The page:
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European Standing Committee C Debates

Genetically Modified Food and Feed

European Standing

Committee C

Tuesday 9 July 2002

[Mr. Alan Hurst in the Chair]

Genetically Modified Food and Feed

[Relevant Documents: Fifth Report of the Environment, Food and Rural Affairs Committee on Genetically Modified Organisms, HC 2001-02 767.]

4.30 pm

The Parliamentary Under-Secretary of State for Health (Ms Hazel Blears): It is a great pleasure to be in Committee under your chairmanship, Mr Hurst. While opening the debate, I shall refer to the proposals in European Union documents 11496/01 and 11576/01 that relate to genetically modified food and feed, and the traceability and labelling of genetically modified organisms. The documents and the issues involved are complex and wide ranging, but the debate will provide a welcome opportunity to reappraise how Europe can best ensure safety and deliver reliable consumer choice in connection with genetically modified food and crops.

The Commission has proposed two regulations. The first would involve a centralised safety assessment system for GM food and feed, with the proposed European food safety authority at the centre of the process. For the first time, specific rules would be introduced for the authorisation of GM animal feed. The existing labelling rules for GM food would also be extended. The proposal is linked closely to a second proposal on traceability and labelling, which aims to create a harmonised European Union system for tracing and identifying genetically modified organisms, including food, feed and seeds, and products derived from them, at all stages of their being placed on the market through the production and distribution chains.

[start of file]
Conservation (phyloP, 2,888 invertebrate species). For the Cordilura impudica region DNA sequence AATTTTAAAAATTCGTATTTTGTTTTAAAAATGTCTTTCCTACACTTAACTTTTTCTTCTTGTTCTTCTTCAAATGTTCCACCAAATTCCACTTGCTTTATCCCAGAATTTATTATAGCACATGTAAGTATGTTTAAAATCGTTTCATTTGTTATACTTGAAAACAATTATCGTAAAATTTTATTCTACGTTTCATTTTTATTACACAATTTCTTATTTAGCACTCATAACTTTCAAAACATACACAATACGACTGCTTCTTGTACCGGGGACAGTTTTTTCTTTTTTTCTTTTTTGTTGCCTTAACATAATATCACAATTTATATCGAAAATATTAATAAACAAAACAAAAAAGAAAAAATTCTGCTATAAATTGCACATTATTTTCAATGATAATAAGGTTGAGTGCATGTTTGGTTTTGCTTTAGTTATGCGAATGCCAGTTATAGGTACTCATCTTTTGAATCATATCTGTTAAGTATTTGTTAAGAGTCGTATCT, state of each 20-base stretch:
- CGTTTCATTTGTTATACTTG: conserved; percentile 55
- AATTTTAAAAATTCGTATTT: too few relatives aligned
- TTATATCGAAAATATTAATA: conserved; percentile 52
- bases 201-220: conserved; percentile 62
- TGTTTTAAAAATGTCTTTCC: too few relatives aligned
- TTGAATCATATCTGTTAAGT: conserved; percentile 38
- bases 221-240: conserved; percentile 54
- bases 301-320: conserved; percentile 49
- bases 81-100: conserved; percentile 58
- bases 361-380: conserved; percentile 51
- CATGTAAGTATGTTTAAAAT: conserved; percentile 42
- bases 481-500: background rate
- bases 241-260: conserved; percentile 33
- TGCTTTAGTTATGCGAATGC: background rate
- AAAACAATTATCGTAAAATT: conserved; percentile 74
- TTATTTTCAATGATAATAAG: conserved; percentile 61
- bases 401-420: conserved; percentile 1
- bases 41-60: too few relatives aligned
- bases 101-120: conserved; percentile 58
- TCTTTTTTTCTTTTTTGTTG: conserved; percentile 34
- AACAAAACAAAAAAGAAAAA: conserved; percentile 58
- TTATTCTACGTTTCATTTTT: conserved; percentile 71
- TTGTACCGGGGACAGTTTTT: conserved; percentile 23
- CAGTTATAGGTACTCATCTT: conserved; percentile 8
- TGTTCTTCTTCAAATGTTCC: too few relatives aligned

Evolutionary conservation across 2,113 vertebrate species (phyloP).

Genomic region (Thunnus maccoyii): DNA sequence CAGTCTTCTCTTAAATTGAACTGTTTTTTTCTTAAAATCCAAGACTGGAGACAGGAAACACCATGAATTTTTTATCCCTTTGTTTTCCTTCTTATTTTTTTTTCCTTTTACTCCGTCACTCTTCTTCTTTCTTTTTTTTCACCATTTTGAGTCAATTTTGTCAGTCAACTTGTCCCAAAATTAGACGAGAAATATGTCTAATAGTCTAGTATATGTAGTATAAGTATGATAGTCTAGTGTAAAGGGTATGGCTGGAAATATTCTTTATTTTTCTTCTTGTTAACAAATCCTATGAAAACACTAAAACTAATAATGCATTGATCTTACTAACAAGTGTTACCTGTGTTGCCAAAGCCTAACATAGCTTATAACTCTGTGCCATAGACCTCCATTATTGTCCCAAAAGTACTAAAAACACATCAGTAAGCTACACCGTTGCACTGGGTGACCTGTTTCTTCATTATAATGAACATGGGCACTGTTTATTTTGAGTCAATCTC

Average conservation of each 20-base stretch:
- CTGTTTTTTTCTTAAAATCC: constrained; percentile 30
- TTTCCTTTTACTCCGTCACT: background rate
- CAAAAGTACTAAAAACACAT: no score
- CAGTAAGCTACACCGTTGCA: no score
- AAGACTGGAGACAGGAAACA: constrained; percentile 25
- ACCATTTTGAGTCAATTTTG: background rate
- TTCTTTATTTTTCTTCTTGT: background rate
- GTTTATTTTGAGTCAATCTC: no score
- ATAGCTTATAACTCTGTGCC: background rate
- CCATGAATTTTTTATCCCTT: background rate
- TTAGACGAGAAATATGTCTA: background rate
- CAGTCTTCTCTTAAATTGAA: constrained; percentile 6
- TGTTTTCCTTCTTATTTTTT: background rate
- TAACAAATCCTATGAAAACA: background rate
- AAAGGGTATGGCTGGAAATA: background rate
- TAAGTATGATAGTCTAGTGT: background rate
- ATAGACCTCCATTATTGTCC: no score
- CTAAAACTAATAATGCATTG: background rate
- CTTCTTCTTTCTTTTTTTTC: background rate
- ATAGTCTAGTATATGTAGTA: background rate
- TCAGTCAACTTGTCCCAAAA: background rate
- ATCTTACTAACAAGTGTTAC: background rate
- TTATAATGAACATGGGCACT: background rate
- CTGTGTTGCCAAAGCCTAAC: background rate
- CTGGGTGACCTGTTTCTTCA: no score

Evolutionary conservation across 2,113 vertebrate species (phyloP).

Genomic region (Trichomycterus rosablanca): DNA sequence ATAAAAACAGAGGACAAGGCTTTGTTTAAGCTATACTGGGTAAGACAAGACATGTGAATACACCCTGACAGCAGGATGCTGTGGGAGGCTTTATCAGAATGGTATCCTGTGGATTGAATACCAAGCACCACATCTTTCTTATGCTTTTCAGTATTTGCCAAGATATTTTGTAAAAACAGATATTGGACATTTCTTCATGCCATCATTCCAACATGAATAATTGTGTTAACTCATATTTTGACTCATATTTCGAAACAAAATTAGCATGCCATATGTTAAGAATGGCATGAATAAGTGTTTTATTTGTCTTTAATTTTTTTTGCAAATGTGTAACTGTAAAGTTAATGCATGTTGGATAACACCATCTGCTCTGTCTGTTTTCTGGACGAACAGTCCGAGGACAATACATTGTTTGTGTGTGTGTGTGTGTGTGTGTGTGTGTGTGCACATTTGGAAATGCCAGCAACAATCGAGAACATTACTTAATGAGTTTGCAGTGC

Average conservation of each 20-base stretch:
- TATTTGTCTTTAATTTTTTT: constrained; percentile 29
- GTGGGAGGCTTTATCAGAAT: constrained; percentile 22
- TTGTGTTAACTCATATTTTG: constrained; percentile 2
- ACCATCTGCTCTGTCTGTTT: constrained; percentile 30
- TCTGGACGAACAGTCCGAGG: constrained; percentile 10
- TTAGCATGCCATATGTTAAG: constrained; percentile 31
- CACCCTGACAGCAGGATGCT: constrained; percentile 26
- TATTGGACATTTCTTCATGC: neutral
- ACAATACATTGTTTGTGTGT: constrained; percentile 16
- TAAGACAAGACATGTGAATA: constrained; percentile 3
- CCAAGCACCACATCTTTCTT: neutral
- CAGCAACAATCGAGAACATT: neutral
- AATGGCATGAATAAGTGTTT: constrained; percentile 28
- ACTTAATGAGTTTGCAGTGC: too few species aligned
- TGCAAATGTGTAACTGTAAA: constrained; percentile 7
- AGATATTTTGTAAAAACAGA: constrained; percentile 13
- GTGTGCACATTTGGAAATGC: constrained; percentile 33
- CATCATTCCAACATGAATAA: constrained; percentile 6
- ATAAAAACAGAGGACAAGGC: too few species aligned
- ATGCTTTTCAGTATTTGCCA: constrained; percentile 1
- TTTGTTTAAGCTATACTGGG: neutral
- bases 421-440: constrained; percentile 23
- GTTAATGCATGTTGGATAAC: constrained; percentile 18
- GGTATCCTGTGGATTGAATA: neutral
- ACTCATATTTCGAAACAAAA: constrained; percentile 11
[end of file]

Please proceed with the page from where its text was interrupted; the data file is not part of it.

Several EU member states have declared that they will not re-engage in the decision-making process for GM crops and food until regulations on traceability and labelling for GMOs are in place. There is some doubt, however, whether that would unblock the process, but the Commission is presenting the proposals as an attempt to improve consumer information and choice on GMOs. The proposals also have important implications for food production costs and will impact on the EU's trade partners, including developing countries.

Before I deal with the proposals in detail, I shall summarise briefly the existing rules. The main legislation that authorises the placing on the market of genetically modified organisms in the Community is directive 90/220/EC. GMOs are assessed on a case-by-case basis for safety, and decisions are made on whether to grant or refuse an authorisation. For GM goods, the EC novel foods regulation, 258/97, requires

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that they be rigorously assessed for safety before they can be authorised for sale. The current labelling rules require foods to be labelled if they contain genetically modified material, which is novel DNA or protein. That approach, which is both practical and enforceable, is intended to provide consumers with clear choices regarding the food that they eat. No specific Community legislation on the approval and labelling of GM feed exists at present.